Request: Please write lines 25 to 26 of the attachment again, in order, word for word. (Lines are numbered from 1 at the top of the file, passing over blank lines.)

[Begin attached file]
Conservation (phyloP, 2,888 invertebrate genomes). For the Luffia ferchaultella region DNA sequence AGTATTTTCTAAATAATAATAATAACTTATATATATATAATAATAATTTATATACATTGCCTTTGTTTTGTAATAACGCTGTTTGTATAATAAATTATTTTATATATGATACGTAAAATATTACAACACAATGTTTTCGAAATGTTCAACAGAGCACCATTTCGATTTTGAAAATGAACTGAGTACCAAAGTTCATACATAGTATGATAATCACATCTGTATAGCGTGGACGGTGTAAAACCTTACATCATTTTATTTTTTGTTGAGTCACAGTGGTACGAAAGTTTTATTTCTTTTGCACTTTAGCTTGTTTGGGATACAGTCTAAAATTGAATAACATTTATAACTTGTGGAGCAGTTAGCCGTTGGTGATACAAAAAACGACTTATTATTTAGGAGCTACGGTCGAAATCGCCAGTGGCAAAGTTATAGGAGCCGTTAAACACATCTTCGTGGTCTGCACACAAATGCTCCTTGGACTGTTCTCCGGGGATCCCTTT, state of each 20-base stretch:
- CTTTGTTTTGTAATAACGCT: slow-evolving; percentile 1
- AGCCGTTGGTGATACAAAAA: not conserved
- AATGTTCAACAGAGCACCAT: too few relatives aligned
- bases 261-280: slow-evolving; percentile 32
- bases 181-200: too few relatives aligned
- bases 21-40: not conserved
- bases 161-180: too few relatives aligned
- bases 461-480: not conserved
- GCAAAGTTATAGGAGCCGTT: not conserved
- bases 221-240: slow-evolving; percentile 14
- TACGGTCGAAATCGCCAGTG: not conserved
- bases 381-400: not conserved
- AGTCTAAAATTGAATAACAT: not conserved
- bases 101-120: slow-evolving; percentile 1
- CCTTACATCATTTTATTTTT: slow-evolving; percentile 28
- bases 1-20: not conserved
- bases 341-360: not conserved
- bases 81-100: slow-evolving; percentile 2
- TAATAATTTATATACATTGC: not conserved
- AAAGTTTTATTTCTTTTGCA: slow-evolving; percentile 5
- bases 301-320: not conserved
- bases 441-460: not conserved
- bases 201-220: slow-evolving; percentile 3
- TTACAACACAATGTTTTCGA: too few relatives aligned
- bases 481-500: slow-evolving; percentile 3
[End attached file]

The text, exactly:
- TTACAACACAATGTTTTCGA: too few relatives aligned
- bases 481-500: slow-evolving; percentile 3